Posts

Rise of Shun-the-colonial Education

The title of this post sounds an encouragement to rebel attitudes but in the last 1 and half year this could really be a system than a rebel provoking world.  A chance chat with one of my friends who is also a concerned parent about today's times where his son is in XI std without appearing for the draconian board exam, has led me to thinking about it... COVID has changed or brought something that will have long term impact in our lives, especially the working class like us. Let me take a short digression about the seed of this post to the 90s or more precisely 1992-1993.  In 1993, I appeared for my X Std Board Exams and by far, the most revered exam of all middle class till date too. Board Exams apparently are so draconian till date too maybe, that many kids before me and also later committed suicide due to the results. I won't blame the Board Exam as such but yes they were game changers.. at least they were thought to be...  Today after 28 years when I look back on my days of

Friend-ship & Lifeboat

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One of the most famous phrase we heard in school was A friend in need, is a friend indeed . Class monitors or the prefects would write this at least once a year on some blackboard (classroom's or general) as "thought for today". Some of us were emotional on that front too just by reading it. Some really thought their friend in school will remain with them forever only to realize later that once the school is over, the friend has sailed swiftly to some place where we don't tread.  Then came the days of colleges where those who couldn't bond in school had really great bonds from then on. As for some it lasted for a while in school, same it was in College too. For some the friendship lasted life-long; well those are exceptions.  Then came the hormonal imbalances spiced by Bollywood as below... where friendship was given a stage of initiation for love & romance. A girl and boy first become friends and then they (have to) fall in love (typically at first sight or p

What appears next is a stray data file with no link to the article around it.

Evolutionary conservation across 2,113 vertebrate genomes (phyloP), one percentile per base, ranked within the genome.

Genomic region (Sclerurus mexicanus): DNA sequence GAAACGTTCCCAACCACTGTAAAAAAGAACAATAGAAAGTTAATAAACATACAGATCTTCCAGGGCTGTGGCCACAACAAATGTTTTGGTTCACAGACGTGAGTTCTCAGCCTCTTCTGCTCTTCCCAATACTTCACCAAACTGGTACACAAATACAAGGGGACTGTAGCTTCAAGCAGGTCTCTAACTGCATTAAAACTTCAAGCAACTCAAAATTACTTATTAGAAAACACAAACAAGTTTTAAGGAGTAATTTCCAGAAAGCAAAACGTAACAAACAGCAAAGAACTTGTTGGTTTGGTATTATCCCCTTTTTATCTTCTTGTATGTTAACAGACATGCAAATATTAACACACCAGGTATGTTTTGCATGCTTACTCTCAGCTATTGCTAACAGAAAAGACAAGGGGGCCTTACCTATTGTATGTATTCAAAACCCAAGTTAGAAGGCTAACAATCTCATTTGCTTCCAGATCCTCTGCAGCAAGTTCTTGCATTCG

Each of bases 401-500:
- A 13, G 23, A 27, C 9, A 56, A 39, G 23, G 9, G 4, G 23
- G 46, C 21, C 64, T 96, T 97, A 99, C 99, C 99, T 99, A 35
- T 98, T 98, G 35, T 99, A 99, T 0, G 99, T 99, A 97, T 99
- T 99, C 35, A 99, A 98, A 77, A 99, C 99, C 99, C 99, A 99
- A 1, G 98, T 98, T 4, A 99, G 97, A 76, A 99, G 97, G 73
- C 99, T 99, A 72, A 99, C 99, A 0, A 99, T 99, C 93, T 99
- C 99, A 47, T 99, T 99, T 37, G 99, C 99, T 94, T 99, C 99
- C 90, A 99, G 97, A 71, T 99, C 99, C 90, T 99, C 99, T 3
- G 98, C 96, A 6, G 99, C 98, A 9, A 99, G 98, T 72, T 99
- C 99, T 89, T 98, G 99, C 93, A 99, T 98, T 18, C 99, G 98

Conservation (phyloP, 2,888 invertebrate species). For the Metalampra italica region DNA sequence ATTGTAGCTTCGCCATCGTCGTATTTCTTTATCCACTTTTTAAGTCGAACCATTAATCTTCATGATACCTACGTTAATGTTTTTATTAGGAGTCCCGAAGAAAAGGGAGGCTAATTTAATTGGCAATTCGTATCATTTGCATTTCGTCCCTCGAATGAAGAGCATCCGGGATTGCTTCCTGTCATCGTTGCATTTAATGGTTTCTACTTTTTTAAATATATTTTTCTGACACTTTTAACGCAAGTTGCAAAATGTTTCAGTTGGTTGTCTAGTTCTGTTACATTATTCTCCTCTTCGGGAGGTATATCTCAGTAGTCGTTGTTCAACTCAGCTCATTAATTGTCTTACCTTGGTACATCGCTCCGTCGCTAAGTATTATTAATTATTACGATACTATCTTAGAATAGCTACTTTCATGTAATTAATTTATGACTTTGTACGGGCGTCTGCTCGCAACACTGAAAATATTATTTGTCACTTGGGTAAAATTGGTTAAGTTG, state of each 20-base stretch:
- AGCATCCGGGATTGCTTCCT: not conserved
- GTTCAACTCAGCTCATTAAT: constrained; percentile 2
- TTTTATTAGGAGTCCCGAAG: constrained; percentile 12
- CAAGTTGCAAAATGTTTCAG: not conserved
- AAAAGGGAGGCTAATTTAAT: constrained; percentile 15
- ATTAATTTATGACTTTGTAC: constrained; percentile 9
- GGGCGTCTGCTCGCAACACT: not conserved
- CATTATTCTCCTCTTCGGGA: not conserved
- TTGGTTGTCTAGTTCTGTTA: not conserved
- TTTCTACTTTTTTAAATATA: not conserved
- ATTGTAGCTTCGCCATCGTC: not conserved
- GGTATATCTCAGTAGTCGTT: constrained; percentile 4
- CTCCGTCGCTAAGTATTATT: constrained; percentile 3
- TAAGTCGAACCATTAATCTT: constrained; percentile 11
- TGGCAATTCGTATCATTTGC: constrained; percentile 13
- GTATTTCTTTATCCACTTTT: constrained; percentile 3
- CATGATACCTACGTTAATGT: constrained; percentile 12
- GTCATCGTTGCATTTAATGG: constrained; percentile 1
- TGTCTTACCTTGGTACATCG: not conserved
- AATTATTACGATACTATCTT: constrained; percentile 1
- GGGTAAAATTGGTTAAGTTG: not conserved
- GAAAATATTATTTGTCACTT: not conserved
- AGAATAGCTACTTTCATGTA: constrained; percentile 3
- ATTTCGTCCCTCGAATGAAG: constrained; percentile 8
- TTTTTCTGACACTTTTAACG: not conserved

Work From Home... but for Whom?

COVID 19, undoubtedly has changed the world's diaspora. For ages, many aspects have changed man's life. From his days of foraging and vagabond lifestyle during the Homo-Sapien growth phase to discovering fire or farming and more. But all changes on man's life (pardon me, today it may sounds sexist, but I am habituated to old English style, so I mean mankind or all the humans) have not only brought a new venom but also a nectar that though, has not made him immortal but has remained with him for as long as possible. Glancing about those history is unwarranted on this post so I'll straight away jump to three major changes in man's life -  The industrial era The technology and service era The post COVID era What I can express is known by many very well, but something exclusive I can share here is, what industrial era brought to man's life is the idea of a job . Robert Kiyosaki, in his book Rich Dad, Poor Dad , which I read somewhere in 1999, has vividly expressed t

Cover Letter. Ahem!